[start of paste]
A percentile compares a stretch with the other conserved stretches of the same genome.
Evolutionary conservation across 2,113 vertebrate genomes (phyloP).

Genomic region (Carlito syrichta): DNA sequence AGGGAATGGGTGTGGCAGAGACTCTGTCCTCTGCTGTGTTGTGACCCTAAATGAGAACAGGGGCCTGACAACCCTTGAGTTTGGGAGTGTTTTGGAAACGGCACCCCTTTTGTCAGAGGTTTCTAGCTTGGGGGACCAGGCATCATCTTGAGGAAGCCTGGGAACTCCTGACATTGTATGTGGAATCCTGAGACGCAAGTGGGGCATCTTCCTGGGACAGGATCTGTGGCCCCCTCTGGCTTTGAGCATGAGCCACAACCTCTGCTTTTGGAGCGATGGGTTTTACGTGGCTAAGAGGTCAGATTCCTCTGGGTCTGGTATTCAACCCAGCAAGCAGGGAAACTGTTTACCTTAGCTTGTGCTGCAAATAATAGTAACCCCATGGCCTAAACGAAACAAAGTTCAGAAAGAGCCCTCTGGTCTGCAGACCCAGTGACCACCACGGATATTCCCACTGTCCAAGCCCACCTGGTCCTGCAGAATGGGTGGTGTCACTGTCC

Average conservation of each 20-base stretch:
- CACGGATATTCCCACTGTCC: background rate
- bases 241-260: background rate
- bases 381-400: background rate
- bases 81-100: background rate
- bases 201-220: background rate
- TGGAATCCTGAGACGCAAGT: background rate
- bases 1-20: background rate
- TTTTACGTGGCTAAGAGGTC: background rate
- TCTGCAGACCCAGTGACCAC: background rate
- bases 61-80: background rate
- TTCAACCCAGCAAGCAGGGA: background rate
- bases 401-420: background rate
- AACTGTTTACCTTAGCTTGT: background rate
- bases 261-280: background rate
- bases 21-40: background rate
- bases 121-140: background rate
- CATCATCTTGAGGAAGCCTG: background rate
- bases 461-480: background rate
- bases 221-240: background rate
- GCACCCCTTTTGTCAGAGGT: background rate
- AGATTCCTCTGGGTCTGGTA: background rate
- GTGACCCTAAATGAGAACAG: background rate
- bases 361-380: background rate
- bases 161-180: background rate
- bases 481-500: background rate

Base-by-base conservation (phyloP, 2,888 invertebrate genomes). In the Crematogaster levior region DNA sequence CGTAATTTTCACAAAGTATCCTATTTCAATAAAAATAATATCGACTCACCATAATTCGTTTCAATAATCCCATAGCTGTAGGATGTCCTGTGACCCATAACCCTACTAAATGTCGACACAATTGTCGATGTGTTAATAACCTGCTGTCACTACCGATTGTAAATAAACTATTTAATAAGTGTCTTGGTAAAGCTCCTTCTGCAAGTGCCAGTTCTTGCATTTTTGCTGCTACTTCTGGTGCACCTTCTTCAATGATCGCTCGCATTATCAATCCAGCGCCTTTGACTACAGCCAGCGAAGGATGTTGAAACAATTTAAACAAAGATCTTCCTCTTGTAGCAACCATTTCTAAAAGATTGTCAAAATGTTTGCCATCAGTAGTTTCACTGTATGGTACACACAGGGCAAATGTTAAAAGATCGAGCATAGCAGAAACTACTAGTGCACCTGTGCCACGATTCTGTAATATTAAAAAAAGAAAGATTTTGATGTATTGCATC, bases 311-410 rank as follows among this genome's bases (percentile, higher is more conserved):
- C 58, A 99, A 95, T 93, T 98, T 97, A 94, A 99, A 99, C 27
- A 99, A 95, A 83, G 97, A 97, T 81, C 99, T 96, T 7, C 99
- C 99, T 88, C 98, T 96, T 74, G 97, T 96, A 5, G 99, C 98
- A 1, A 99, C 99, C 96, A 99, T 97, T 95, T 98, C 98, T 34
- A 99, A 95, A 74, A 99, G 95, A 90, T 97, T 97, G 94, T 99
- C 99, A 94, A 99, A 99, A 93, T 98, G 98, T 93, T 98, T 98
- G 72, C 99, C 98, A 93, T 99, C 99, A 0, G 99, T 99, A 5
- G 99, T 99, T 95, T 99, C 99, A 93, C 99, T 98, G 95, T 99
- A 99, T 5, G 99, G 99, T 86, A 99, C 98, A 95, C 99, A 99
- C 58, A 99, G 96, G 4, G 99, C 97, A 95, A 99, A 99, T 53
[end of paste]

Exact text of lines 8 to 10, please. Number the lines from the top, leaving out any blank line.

- bases 81-100: background rate
- bases 201-220: background rate
- TGGAATCCTGAGACGCAAGT: background rate